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White-noise machines vs. live band 14 stories down: Live band wins

Residents of buildings in the Back Bay and Fort Point say they realize they live in the city and that means a certain level of sound - that's why they've bought white-noise machines. But the devices have proved no match for a nine-piece band in one case, and throbbing bass in another, the residents told city licensing head Christine Pulgini today.

In both the case of Earl's in the Prudential Center, and Bastille Kitchen, at 49 Melcher St., the residents had the support of police, whose licensing detectives say their sound monitors confirmed what the residents said: The music was too damn loud.

At issue in the Earl's case was mainly a nine-piece band a customer who'd rented the outdoor patio brought along for a Dec. 14 event.

Tobias Schroeder, who lives 14 floors up at 790 Boylston St., said the three white-noise machines he and his wife have proved no match for the music. It was, he told city licensing head Christine Pulgini, like "having a live band playing in my living room."

Michael Buckley, who lives on the 9th floor of the Mandarin Oriental building, agreed - he and his wife actually called police twice that night - overcoming their reluctance to dial 911 over something like loud music.

Both residents testified this was not the first time they'd complained about music from the patio, just the first time their complaints resulted in police citations.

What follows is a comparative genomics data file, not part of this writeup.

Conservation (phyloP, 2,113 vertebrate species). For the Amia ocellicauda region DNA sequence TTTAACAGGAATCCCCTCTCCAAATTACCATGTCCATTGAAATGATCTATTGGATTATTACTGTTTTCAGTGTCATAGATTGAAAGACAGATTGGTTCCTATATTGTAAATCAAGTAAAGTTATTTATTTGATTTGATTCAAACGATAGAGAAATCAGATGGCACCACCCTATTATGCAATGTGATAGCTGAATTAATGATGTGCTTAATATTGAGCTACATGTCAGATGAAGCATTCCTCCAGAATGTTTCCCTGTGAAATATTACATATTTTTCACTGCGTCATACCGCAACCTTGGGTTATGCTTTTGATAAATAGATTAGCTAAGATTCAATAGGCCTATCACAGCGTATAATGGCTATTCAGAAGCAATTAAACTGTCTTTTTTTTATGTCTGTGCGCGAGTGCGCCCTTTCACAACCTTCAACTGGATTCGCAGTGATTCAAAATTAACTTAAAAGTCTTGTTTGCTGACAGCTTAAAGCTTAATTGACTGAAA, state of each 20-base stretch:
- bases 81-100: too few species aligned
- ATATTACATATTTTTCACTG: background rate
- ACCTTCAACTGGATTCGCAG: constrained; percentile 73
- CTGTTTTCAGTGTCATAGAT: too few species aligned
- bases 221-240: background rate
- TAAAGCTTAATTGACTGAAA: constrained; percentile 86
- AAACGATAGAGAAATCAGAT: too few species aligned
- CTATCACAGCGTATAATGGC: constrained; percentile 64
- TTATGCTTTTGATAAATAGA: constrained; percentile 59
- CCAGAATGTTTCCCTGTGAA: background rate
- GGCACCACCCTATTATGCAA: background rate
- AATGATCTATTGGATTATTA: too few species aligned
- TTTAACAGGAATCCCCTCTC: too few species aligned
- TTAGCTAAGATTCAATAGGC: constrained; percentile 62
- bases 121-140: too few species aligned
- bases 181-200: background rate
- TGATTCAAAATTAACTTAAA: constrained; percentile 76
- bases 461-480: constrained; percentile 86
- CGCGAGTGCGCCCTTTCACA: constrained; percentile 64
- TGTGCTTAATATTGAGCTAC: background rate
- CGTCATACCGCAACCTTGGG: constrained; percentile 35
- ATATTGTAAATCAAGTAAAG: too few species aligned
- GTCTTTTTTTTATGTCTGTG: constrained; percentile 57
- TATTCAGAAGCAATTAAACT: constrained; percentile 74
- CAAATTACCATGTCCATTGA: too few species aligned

Earl's managers apologized, saying the live music was a surprise to them - they had booked the patio, which has a canvas covering, for a 400-person event, but said they didn't know the group was going to bring in a live band. And when somebody shows up with a check for $45,000 and a band and 400 people on the way, well, you know how it is, they said.

Still, in front of an audience that included not only residents, but the two lawyers they've hired, Earl's says it is rewriting all its contracts to keep that from happening again. Earl's and the residents agreed to try to work together to figure out a way that Earl's can still satisfy customers who insist on at least background music as a background salve during events on the patio and neighbors who don't want to become part of any performances they haven't paid for.

Meanwhile, over in Fort Point, managers at Bastille Kitchen, 49 Melcher St., say they're doing their best to assuage residents of the apartments above them in the historic converted warehouse building, short of actually permanently reducing the bass on their speakers.

One manager showed off the new, half-inch-thick plastic panels Bastille has installed over all its windows to cut the noise ceiling soundproofing failed to keep out of the rest of the building.